The power of using only two colours

The power of using only two colours

Harbour view painted with 2 colours - Indanthrone Blue and Monte Amiata Natural Sienna

In this post by Liz Steel she mentions two Daniel Smith pigments that were new to me; Indanthrone Blue and Monte Amiata Natural Sienna by Daniel Smith.

Usually French Ultramarine, Indigo, Yellow Ochre and Raw Sienna are my most used colours since I paint a lot of skies, water, beaches and grasslands living in Australia. So I’m always open to explore variations of those blue and yellow base colours.

A quick trip to the shop and soon I had mixed the 2 new additions with all my standard colours in my pallette.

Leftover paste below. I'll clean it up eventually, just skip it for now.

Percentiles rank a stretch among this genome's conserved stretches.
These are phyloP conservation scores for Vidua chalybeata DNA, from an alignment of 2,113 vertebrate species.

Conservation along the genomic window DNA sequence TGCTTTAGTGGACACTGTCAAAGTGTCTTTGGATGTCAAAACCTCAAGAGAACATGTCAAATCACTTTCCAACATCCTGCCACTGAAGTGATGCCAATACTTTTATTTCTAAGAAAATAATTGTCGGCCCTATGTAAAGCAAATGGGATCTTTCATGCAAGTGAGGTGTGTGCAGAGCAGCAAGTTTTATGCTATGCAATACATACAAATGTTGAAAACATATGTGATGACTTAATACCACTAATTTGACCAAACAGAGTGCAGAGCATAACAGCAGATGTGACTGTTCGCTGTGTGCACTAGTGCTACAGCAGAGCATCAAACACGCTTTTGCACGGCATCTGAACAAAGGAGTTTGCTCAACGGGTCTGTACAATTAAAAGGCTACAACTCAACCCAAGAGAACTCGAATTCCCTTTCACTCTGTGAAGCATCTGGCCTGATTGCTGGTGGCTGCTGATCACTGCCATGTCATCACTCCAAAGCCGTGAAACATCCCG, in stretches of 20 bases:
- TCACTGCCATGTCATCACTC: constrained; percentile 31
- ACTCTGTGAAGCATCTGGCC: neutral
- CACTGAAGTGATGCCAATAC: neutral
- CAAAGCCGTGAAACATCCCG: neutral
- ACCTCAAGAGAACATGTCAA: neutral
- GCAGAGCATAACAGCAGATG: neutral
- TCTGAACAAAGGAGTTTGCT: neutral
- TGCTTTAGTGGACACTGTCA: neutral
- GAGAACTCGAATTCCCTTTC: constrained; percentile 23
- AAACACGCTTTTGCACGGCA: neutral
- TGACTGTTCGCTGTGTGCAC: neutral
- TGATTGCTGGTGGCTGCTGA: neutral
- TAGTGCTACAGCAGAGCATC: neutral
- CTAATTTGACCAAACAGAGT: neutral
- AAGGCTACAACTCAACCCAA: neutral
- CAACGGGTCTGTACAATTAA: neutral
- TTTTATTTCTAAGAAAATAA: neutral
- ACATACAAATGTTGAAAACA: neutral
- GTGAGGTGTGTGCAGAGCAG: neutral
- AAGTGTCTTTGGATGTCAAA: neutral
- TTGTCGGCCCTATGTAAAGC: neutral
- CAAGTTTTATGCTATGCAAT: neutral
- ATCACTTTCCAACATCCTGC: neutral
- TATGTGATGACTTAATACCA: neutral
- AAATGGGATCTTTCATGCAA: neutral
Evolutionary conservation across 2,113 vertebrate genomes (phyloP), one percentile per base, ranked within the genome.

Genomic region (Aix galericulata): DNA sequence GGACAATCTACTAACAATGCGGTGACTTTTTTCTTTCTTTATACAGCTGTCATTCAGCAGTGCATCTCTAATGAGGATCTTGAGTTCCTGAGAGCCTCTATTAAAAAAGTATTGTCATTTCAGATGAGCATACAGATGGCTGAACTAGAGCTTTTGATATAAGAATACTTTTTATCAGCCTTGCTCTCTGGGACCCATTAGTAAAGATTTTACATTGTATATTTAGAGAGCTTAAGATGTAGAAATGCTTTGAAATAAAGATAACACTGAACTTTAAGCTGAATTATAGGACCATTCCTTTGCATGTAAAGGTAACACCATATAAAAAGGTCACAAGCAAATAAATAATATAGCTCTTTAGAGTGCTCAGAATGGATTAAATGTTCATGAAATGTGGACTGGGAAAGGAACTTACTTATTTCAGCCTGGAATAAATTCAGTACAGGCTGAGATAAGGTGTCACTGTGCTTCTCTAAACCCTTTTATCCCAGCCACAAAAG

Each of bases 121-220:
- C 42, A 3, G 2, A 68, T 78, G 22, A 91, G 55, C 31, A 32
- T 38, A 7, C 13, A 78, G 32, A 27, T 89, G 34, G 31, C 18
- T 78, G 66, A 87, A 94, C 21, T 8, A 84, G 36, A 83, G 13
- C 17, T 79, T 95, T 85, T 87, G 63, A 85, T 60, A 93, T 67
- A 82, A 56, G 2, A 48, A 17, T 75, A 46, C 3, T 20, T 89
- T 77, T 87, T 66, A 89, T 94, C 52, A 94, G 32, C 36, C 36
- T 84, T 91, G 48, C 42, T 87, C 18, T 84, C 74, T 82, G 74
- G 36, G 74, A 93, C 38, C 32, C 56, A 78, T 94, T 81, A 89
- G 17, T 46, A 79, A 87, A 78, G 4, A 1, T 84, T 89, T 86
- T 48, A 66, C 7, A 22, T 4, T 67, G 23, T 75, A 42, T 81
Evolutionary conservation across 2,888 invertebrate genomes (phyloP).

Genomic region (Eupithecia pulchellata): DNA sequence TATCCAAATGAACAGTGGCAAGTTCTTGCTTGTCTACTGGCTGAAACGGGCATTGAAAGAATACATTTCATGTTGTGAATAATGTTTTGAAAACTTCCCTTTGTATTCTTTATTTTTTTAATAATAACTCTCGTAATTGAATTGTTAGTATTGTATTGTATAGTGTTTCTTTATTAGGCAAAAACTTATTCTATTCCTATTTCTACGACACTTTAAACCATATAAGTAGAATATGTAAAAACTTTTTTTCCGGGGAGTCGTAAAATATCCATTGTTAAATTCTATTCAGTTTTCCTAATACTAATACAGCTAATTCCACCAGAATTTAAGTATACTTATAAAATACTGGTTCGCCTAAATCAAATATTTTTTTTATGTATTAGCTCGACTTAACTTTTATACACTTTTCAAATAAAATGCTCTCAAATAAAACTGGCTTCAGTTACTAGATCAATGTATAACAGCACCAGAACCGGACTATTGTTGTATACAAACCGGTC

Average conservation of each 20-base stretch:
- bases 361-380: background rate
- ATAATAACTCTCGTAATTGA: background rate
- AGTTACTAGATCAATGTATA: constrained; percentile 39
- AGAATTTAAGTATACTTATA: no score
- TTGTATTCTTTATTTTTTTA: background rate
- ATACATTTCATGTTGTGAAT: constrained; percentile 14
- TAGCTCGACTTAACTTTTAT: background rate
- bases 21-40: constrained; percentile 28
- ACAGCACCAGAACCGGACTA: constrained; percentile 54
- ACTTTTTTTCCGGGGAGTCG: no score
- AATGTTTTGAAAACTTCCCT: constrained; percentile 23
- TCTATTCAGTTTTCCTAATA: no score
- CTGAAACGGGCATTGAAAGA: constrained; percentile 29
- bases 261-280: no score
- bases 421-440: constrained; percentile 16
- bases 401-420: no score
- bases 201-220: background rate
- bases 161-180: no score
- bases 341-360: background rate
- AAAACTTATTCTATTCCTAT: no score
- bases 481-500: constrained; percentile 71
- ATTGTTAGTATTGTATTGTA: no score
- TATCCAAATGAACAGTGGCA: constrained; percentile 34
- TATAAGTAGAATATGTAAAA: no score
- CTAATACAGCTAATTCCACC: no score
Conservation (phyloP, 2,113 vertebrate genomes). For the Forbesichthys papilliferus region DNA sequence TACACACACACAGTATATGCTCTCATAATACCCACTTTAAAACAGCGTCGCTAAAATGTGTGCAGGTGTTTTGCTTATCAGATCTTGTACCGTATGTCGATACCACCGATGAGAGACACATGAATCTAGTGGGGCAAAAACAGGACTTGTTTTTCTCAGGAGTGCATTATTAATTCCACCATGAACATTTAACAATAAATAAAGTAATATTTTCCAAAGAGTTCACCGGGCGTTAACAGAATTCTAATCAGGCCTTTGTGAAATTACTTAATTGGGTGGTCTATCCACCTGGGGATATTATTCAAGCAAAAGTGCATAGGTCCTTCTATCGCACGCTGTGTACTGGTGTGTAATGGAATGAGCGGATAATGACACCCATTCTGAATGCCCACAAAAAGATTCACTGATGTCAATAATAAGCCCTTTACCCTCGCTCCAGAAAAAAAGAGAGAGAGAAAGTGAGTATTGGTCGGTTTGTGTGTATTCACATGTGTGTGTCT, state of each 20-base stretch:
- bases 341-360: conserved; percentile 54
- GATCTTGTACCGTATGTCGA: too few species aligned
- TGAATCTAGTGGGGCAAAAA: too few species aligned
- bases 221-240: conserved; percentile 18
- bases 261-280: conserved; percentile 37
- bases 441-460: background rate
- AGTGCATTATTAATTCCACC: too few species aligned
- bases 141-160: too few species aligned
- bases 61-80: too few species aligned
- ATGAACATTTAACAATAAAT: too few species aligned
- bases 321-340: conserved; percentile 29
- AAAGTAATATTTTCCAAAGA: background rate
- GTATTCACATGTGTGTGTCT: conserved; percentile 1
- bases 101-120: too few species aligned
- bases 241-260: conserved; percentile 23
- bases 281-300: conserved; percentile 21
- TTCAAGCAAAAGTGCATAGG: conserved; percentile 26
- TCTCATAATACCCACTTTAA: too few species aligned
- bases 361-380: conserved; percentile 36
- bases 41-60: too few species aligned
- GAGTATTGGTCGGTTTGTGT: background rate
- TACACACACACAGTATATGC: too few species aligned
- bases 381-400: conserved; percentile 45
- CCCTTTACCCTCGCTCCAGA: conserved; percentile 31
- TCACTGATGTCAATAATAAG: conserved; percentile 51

watercolour mixing chart

Next I painted the seascape at the top of this post with only these two new colours. 

As they are yellow and blue they mix a pretty good range of colours needed for simple landscapes and seascapes.

But why stop there?

Here’s an exercise to practice restraining your colour scheme and to explore interesting and unusual colour combinations:

Paint simple motifs using only two pure colours

Consider these combos:

  • complementary colours (blue & orange, yellow & purple)
  • primary colours (e.g. yellow & blue like I did)
  • a dark value and a light value (indigo & lemon yellow)
  • unusual colours (turquoise and sepia)
watercolour of rowing boats on the shore

Left: Quinachridone Gold & Cobalt. Right: Sepia and Cerulean Chromium

Left: Rose of Ultramarine and Australian Turquoise. Right: Pyroll Orange and Indanthrone Blue

What colour combos can you come up with?